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Nuclear Weapons - basic technology concepts [UNC]

Nuclear Weapons - basic technology concepts [UNC]
A few words about nuclear weapons technology.. Fission weapons Nuclear weapons exploit two principle physical, or more specifically nuclear, properties of certain substances: fission and fusion. Fission is possible in a number of heavy elements, but in weapons it is principally confined to what is termed slow neutron fission in just two particular isotopes: 235U and 239Pu. These are termed fissile, and are the source of energy in atomic weapons. An explosive chain reaction can be started with relatively slight energy input (so-called slow neutrons) in such material. An actual 239Pu ingot, alloyed with gallium for improved physical properties Isotopes are 'varieties' of an element which differ only in their number of neutrons. Typical appearance of a thermonuclear weapon detonation -- from many miles away. *Special techniques were required to record the fleeting moments of a weapon's initial detonation.

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New military goggles combine nightvision and thermal imaging Nightvision and thermal imaging play similar -- but very distinct -- roles on the modern battlefield. Soldiers utilize night vision to illuminate their darkened surroundings while thermal imaging is employed to illuminate darkened targets. But until now, soldiers have had to carry separate imaging systems for each, which negatively impacts how quickly they can switch optics and acquire their targets. BAE Systems, however, announced Monday a new kind of optic that packs the functionality of both into a single unit. "On today's battlefield, this slower [two optic] approach, which is often further hampered by heavy smoke or bad weather, compromises soldiers' safety and can reduce mission effectiveness," a BAE release reads. "By integrating night vision and thermal targeting capabilities into one sight displayed on the soldiers' goggles, BAE Systems' new solution allows troops to more easily acquire targets and engage faster."

Is the Universe a Holographic Reality? - Global One TV The Universe as a Hologram by Michael Talbot Does Objective Reality Exist, or is the Universe a Phantasm? In 1982 a remarkable event took place. At the University of Paris a research team led by physicist Alain Aspect performed what may turn out to be one of the most important experiments of the 20th century. You did not hear about it on the evening news. In fact, unless you are in the habit of reading scientific journals you probably have never even heard Aspect's name, though there are some who believe his discovery may change the face of science. The F-35 Fighter Program: America Going Down in Flames W.J. Astore This past weekend, CBS 60 Minutes did a segment on the F-35 fighter program. The basic facts are these: the program is seven years behind schedule and $163 billion over budget. Yes, you read that right: Not $163 million, but $163 billion. The lead contractor, Lockheed Martin, is essentially unapologetic about the delays and cost overruns.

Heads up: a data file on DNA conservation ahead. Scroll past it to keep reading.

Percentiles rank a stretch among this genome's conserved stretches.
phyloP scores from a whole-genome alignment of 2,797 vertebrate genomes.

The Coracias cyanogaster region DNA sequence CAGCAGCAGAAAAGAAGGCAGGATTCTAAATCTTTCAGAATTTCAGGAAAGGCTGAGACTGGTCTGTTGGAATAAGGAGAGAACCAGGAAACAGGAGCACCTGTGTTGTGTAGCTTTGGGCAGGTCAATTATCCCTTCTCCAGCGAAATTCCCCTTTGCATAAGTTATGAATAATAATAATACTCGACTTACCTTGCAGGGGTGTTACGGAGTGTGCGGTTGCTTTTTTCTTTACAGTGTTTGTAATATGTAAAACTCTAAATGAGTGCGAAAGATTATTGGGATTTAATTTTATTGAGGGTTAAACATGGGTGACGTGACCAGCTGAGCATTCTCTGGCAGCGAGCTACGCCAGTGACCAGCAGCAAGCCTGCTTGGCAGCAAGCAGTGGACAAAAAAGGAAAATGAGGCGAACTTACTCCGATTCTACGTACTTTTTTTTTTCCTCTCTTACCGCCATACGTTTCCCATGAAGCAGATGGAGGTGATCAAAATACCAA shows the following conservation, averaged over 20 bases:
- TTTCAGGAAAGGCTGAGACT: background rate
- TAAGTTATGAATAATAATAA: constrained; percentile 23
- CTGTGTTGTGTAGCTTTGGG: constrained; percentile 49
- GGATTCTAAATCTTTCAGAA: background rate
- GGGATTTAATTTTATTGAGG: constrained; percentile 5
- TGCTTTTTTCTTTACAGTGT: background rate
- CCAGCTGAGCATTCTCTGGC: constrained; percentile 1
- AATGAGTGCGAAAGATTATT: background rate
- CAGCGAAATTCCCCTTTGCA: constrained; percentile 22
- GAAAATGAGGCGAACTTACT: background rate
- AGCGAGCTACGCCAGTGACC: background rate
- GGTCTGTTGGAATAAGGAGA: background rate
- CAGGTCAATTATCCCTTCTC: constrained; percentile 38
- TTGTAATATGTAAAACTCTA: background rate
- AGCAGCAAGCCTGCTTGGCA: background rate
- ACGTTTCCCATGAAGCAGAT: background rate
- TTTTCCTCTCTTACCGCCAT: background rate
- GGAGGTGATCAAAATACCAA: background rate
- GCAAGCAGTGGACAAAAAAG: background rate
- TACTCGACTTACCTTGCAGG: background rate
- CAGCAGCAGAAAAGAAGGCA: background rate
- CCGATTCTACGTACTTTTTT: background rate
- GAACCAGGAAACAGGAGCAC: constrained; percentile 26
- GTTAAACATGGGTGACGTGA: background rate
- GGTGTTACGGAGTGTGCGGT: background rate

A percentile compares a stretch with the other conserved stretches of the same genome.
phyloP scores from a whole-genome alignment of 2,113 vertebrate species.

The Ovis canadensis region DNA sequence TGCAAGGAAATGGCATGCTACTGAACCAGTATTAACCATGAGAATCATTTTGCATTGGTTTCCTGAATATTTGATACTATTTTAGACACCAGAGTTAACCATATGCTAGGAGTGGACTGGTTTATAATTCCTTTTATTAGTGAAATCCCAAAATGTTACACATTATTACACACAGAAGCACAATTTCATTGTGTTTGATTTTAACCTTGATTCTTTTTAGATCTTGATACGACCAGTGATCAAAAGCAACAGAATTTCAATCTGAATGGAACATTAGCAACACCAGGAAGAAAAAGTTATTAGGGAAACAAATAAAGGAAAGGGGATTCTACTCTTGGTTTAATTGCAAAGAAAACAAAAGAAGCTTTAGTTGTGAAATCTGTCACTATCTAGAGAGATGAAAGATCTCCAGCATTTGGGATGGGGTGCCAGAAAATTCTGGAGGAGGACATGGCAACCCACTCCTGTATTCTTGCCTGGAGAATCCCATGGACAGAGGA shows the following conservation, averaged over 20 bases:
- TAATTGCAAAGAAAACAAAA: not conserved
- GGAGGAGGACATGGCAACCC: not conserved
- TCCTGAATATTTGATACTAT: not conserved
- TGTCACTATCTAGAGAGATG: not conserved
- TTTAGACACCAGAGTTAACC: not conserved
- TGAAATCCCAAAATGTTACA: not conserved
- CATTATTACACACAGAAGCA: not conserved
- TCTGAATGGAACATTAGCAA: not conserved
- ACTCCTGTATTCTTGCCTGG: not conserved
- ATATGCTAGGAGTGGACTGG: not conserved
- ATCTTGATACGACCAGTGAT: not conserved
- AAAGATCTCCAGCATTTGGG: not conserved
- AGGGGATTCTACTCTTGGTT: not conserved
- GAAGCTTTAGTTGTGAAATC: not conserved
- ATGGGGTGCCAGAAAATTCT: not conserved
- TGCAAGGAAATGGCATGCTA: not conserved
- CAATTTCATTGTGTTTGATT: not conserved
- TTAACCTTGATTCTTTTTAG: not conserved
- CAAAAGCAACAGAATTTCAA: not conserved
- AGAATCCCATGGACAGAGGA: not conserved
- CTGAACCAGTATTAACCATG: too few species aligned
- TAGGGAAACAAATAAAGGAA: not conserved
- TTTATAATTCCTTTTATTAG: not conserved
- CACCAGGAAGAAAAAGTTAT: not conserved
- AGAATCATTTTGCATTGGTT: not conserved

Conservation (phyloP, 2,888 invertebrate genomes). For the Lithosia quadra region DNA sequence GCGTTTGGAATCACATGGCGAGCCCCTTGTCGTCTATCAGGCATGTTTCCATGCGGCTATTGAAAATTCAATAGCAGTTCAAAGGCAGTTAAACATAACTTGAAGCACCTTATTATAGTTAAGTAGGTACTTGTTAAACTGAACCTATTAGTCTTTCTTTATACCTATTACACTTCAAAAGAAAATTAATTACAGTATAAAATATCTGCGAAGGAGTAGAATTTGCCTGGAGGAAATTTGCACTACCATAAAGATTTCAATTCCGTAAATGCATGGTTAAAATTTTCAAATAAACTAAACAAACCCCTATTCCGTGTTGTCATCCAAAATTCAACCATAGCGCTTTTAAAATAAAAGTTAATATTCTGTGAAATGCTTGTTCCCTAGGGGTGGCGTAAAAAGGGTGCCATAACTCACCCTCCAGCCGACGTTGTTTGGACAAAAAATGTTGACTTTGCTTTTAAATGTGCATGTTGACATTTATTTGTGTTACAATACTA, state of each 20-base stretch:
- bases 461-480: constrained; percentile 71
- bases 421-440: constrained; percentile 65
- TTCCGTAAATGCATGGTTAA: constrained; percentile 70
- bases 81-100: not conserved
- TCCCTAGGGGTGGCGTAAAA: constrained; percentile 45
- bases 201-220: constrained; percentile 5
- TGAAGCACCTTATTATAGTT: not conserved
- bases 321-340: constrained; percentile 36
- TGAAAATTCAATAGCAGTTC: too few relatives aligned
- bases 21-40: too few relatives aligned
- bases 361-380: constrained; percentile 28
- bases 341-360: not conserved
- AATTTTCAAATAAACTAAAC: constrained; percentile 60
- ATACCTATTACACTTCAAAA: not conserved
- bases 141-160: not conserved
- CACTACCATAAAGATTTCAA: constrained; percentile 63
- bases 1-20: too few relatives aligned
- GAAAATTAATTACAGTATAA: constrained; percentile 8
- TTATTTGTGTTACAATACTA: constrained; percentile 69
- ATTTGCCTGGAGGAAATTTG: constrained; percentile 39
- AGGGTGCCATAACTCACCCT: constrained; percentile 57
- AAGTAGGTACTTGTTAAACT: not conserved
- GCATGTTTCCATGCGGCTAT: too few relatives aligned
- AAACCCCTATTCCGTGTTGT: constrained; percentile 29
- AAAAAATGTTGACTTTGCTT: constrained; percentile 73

Einstein for Everyone Einstein for Everyone Nullarbor Press 2007revisions 2008, 2010, 2011, 2012, 2013 Copyright 2007, 2008, 2010, 2011, 2012, 2013 John D. Norton Published by Nullarbor Press, 500 Fifth Avenue, Pittsburgh, Pennsylvania 15260 with offices in Liberty Ave., Pittsburgh, Pennsylvania, 15222 All Rights Reserved John D. Different Planes, Common Problems Part 4 of 5 All good fighter jets are designed to climb into the sky. Unfortunately for the F-35, its price tag — as we have pointed out this week — is joining in the ascent as its fiscal wingman. And it doesn’t matter whether you’re kicking the tires of the Air Force or Navy variants, as you can see in this chart.

Singularity Theory May Explain Fermi Paradox The Drake equation demonstrates that due to the vast scope of our universe, it is highly unlikely that there is not intelligent life other than us. The Fermi paradox ponders why (considering the results from the Drake equation) we have not yet detected any other intelligent life. Singularity theory anticipates a point in time where rapid growth in intelligence and replication create a border that is like an asymptote or singularity threshold beyond which lies an undefinable area that is not comparable to what we currently know as intelligence.